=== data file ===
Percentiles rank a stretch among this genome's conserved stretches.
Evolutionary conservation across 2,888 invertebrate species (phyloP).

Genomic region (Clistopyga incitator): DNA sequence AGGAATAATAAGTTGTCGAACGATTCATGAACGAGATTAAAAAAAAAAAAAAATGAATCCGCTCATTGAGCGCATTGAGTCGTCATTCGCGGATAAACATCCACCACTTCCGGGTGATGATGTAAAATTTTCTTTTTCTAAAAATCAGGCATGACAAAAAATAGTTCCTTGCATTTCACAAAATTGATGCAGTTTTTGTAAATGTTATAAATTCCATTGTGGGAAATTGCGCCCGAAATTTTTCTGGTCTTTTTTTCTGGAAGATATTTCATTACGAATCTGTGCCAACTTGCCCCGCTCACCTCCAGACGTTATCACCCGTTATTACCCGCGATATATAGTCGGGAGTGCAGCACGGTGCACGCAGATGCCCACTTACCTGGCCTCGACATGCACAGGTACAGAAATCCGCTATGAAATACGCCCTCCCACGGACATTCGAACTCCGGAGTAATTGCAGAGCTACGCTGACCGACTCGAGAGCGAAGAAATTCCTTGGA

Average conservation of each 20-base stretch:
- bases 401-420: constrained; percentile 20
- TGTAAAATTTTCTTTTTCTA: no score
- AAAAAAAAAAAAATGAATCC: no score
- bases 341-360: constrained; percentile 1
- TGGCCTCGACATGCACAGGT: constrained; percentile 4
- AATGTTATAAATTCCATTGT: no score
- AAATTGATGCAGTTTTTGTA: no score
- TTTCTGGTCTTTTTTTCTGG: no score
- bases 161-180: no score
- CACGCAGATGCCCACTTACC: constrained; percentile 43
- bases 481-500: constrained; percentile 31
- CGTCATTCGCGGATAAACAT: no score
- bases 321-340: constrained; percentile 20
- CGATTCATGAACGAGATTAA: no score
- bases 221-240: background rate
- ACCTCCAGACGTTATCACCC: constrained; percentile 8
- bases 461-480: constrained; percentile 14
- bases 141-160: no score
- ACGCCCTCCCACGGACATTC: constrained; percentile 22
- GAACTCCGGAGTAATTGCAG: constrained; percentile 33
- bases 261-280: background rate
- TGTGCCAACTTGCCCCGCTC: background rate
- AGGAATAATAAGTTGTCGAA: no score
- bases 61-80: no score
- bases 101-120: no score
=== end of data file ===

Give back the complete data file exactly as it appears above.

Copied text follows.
Percentiles rank a stretch among this genome's conserved stretches.
Evolutionary conservation across 2,888 invertebrate species (phyloP).

Genomic region (Clistopyga incitator): DNA sequence AGGAATAATAAGTTGTCGAACGATTCATGAACGAGATTAAAAAAAAAAAAAAATGAATCCGCTCATTGAGCGCATTGAGTCGTCATTCGCGGATAAACATCCACCACTTCCGGGTGATGATGTAAAATTTTCTTTTTCTAAAAATCAGGCATGACAAAAAATAGTTCCTTGCATTTCACAAAATTGATGCAGTTTTTGTAAATGTTATAAATTCCATTGTGGGAAATTGCGCCCGAAATTTTTCTGGTCTTTTTTTCTGGAAGATATTTCATTACGAATCTGTGCCAACTTGCCCCGCTCACCTCCAGACGTTATCACCCGTTATTACCCGCGATATATAGTCGGGAGTGCAGCACGGTGCACGCAGATGCCCACTTACCTGGCCTCGACATGCACAGGTACAGAAATCCGCTATGAAATACGCCCTCCCACGGACATTCGAACTCCGGAGTAATTGCAGAGCTACGCTGACCGACTCGAGAGCGAAGAAATTCCTTGGA

Average conservation of each 20-base stretch:
- bases 401-420: constrained; percentile 20
- TGTAAAATTTTCTTTTTCTA: no score
- AAAAAAAAAAAAATGAATCC: no score
- bases 341-360: constrained; percentile 1
- TGGCCTCGACATGCACAGGT: constrained; percentile 4
- AATGTTATAAATTCCATTGT: no score
- AAATTGATGCAGTTTTTGTA: no score
- TTTCTGGTCTTTTTTTCTGG: no score
- bases 161-180: no score
- CACGCAGATGCCCACTTACC: constrained; percentile 43
- bases 481-500: constrained; percentile 31
- CGTCATTCGCGGATAAACAT: no score
- bases 321-340: constrained; percentile 20
- CGATTCATGAACGAGATTAA: no score
- bases 221-240: background rate
- ACCTCCAGACGTTATCACCC: constrained; percentile 8
- bases 461-480: constrained; percentile 14
- bases 141-160: no score
- ACGCCCTCCCACGGACATTC: constrained; percentile 22
- GAACTCCGGAGTAATTGCAG: constrained; percentile 33
- bases 261-280: background rate
- TGTGCCAACTTGCCCCGCTC: background rate
- AGGAATAATAAGTTGTCGAA: no score
- bases 61-80: no score
- bases 101-120: no score